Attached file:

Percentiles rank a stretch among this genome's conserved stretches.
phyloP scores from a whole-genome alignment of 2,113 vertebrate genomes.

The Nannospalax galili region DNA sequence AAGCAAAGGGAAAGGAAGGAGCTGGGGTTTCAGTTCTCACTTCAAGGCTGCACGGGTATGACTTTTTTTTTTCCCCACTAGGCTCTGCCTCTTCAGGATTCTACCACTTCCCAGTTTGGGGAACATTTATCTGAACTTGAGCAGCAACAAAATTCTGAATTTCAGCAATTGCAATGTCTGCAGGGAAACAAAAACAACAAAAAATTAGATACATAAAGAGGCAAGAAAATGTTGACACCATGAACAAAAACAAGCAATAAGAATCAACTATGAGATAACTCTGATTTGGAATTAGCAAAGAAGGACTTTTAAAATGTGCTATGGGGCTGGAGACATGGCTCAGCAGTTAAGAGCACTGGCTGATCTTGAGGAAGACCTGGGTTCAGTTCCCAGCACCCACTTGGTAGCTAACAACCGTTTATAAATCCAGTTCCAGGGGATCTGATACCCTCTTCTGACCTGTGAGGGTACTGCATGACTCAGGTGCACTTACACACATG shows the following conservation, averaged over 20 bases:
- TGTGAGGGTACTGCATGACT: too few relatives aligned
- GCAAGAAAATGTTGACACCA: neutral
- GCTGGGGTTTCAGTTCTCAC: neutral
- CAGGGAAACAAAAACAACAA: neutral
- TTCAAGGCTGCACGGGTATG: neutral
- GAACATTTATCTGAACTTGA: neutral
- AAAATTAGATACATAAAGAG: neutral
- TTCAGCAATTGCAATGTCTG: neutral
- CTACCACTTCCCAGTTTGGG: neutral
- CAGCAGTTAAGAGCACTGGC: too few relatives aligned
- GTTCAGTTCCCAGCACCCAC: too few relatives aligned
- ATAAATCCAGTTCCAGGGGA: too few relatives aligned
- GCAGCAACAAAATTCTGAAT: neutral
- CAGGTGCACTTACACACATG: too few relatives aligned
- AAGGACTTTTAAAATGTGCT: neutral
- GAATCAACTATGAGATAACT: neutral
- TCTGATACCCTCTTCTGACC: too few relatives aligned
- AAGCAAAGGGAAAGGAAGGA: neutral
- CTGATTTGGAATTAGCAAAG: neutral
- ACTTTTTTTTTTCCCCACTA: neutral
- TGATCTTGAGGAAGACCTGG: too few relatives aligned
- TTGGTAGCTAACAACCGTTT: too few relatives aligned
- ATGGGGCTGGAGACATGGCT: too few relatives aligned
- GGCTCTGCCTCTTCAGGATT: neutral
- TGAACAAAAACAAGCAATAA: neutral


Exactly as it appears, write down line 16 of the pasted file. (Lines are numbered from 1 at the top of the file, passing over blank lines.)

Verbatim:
- GCAGCAACAAAATTCTGAAT: neutral